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Être un cordon bleu
Cordon bleu is one of those phrases that like to play double duty. It has a similar core meaning in both French and English, but it's used in different contexts.In French, it...
C'est une autre paire de manches!
This expression literally translates to "This is another pair of sleeves!" Now, you might be thinking, "I've mastered the art of putting on a shirt – I'm totally ready for...
Essuyer les plâtres
Imagine your friend invited you for dinner and wants you to try her new, experimental dish. She jokes, "You're about to essuyer les plâtres of my latest culinary creation. Bon...
Aller plus vite que la musique
Imagine you are at a wild dance party. The beats are pumping, the music is grooving, and everyone is shaking their groove thing. In the midst of all this excitement, there is...
Se monter le bourrichon
"Se monter" means "to wind oneself up," but we're not talking about winding yourself up like a toy robot. We're talking about winding yourself up like a French person who just...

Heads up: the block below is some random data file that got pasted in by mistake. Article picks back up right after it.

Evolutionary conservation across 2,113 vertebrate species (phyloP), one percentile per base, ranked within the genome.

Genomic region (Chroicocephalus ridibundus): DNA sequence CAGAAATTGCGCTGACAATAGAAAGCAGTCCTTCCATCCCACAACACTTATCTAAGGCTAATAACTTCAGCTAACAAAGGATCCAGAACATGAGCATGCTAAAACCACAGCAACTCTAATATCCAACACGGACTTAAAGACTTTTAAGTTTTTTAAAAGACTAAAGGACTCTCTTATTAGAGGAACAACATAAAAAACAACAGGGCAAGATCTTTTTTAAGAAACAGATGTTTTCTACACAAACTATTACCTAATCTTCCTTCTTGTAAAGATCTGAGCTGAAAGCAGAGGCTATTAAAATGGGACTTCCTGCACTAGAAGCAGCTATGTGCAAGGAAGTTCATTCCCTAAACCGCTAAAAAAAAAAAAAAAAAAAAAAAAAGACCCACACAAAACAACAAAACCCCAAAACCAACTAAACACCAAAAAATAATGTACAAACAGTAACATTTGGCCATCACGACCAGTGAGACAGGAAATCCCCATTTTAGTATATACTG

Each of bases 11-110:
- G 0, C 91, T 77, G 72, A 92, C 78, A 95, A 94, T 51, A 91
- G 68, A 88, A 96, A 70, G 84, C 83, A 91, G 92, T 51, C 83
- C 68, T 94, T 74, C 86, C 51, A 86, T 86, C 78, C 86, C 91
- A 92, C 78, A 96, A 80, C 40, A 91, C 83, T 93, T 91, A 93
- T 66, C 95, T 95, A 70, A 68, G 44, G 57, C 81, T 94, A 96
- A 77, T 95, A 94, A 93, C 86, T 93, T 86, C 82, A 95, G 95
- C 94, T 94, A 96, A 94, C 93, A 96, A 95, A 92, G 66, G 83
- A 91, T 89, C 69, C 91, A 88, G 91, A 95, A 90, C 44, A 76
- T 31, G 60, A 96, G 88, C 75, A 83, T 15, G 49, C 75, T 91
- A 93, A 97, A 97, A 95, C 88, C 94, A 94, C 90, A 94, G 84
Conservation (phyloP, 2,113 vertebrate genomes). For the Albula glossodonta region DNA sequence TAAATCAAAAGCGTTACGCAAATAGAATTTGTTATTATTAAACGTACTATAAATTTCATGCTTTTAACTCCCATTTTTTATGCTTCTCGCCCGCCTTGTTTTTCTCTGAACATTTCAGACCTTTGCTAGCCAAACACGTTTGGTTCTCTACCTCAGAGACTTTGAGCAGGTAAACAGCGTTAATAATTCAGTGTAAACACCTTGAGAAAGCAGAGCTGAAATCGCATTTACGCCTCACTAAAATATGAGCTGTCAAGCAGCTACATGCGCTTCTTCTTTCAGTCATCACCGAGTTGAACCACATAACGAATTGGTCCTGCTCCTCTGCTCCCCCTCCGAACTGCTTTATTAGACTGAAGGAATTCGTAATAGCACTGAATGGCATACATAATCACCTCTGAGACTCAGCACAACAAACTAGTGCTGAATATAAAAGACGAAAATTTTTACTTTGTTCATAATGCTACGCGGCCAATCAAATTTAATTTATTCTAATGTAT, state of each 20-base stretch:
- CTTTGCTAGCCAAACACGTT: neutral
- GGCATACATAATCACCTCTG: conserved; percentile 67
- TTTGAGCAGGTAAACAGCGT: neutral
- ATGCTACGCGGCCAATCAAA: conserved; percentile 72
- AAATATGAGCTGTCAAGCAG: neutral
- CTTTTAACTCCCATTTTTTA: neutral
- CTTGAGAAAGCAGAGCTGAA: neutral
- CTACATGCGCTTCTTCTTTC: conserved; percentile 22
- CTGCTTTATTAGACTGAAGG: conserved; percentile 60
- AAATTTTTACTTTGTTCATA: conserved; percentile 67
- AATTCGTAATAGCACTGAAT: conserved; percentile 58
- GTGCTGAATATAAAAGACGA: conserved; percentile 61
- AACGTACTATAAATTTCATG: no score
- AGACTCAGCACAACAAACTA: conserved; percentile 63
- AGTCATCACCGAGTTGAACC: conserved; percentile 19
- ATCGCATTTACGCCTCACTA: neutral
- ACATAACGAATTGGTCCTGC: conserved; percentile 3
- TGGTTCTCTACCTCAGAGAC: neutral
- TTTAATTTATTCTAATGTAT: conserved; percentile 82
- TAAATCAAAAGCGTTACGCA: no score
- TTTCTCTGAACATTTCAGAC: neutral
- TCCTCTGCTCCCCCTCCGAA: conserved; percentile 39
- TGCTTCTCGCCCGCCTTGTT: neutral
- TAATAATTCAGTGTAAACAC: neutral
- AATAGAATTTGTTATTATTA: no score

Se prendre la tête
This familiar expression literally translates to taking one's head. But don't worry, no one is actually going around collecting heads in France anymore. Il/elle se prend la...
Ne pas manger de ce pain-là
Translated literally as, not eating that kind of bread, this expression means refusing to act in a way that goes against your values, steering clear of a situation or behavior...
Tiré par les cheveux
This somewhat painful expression literally translates to pulled by the hair. You'll often hear it as an exclamation: c'est tiré par les cheveux! The context, however, seldom...
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